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Tuesday, October 21, 2014

Chapbook Review: Lawrence Gladeview Praying For A Spare (Tree Killer Ink, 2014)- 12 pages.


Canada’s Tree Killer Ink’s latest venture is the release of its Punk Chapbook poetry series which consists of 12 chapbooks by some of North America’s best known small press writers: http://www.epicrites.org/tree-killer-ink.html. Each chap is focussed on a specific theme and each cover is illustrated by the zany but hugely talented Swedish artist Janne Karlsson.

Lawrence Gladeview’s collection Praying For A Spare is #12 in the series & is focussed on the theme of ten pin bowling. The twelve poems centre on a team of bowlers, known as ‘the wreckers’, who play Tuesday nights at Cosmic Bowling- a one-story 70s building with a “half-lit/ bubble plastic/ sign/ out front.” For Earl, Bill, Dana, Sandy and Larry bowling becomes a kind of religion where they can escape their petty family squabbles for a few hours, drink some beer and find mutual respect and companionship.

In the poem ‘Hey Larry’, for example, Roy asks Larry to attend mass with his family on Sunday. Larry tersely quips, “thanks roy// but i’m good// i already have/ a once a week/ obligation// & it gives me/ all the salvation/ I need.” In ‘It Was,’ Earl tells Larry matter-of-factly, “with my family/ fighting over/ the small stuff/ it’s great/ to come here/ & be in control.”

Gladeview admits in a recent interview with BM (21 October 2014) that he doesn’t bowl as much these days & is crap at it but realises the game’s important social function:
I would say I’m more of an off and on, once-a-month bowler as opposed to a true “regular” alley cat.  When I was younger and in middle school, I joined bowling leagues in the summers with my neighbourhood pals.  Of course, we enjoyed the sporting aspect of bowling, but we also liked getting away from our parents, smoking cigarettes, and sneaking beers when we could.  Now that I’m older, bowling still serves as an outlet, but instead of breaking free from my parents, now it’s more about unplugging from work and society. Bowling alleys are places folks go to celebrate good times, cope during depressing weeks, and play like kids no matter their age or status. I’m not a particularly good bowler, but that’s not the point. Ask any of my buds and they’ll tell you I’m an exceptional bowler, being sure to point out my beer guzzling belly way before they mention my score.”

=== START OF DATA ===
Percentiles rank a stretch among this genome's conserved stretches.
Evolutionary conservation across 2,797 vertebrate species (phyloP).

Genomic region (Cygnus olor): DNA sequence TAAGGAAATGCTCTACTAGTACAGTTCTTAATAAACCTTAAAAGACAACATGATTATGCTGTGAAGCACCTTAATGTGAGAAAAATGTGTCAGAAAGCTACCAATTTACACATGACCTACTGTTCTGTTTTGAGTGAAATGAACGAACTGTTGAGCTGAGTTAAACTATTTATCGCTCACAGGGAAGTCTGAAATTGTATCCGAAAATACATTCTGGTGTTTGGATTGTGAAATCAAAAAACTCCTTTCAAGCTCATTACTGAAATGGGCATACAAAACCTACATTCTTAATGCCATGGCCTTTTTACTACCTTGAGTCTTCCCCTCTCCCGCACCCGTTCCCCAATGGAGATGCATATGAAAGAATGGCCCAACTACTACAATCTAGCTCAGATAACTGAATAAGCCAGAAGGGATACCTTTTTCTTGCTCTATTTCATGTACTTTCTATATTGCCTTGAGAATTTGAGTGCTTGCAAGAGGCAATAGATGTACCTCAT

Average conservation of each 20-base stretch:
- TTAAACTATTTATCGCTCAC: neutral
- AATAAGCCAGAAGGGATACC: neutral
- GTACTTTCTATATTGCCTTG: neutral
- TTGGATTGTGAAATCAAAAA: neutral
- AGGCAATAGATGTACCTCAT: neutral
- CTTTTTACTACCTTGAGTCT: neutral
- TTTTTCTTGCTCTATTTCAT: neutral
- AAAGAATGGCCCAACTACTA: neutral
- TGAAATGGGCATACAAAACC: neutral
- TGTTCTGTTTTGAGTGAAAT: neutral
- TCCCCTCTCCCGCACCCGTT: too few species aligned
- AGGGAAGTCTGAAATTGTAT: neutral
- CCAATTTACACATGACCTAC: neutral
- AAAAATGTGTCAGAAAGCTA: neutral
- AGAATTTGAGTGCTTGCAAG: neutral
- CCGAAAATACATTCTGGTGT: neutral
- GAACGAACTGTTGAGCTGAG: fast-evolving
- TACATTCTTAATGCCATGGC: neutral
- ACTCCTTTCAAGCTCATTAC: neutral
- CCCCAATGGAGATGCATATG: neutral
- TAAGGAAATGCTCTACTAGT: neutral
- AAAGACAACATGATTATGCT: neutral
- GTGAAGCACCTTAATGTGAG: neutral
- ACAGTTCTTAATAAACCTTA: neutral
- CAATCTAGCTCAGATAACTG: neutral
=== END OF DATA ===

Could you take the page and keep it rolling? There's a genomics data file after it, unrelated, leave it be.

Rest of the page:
The poems are short & anecdotal. They stem from lived experience and are conversational, confessional, with Larry the big pin- reflecting & gently philosophising on the zen of bowling.

As the team laces up their bowling shoes they confide in one another, share their various illnesses & family issues and in the process they pull each other through the cluttered emotional debris of their lives. The Tuesday night outings provide the “bowling buds” a sense of consistency & transparency otherwise missing in their lives. As Larry says in ‘Earl’s Marriage’ after introducing to the reader his team, “ I can’t help/ but smile// about/ how this/ pack of alley cats/ is the one thing// that is/ dependable/ in our lives.”

Asked by BM how he arrived at selecting the unusual bowling theme for Praying For A Spare, Gladeview candidly surmises: “When Wolf Carstens, the editor of Epic Rites Press, asked me to participate in his Punk Chapbook Series that aimed to feature a tightly focused story told over twelve poems, I had no clue where to start. Tales of my move from Virginia to Colorado?  My college years, from freshman year, arrest to senior graduating triumph?  But then I realized I was thinking on too large a scale.  The most memorable characters in life don’t come from exotic situations, they come from everyday experiences that are made extraordinary by their uninhibited personality.  A few months back, my wife and I met friends at the local lanes for my birthday, some of which I hadn’t seen in awhile.  The stories we shared and the atmosphere that existed that night was very communal.  That following week, I was talking with Wolf about the chapbook series and Praying For A Spare began to set itself up; pin by pin, poem by poem.”

One of the best poems in the collection ‘Whether You Are’ expresses this idea of people on the edge, of falling into the abyss- in the communal space of ten-pin bowling:

Whether You Are

heartbroken
cheerful
struggling
or
well-off

no matter

if you’re
drunk
high
medicated
or
sober

some evenings
at the alley

you spend
your
entire night

trying
to keep
the weight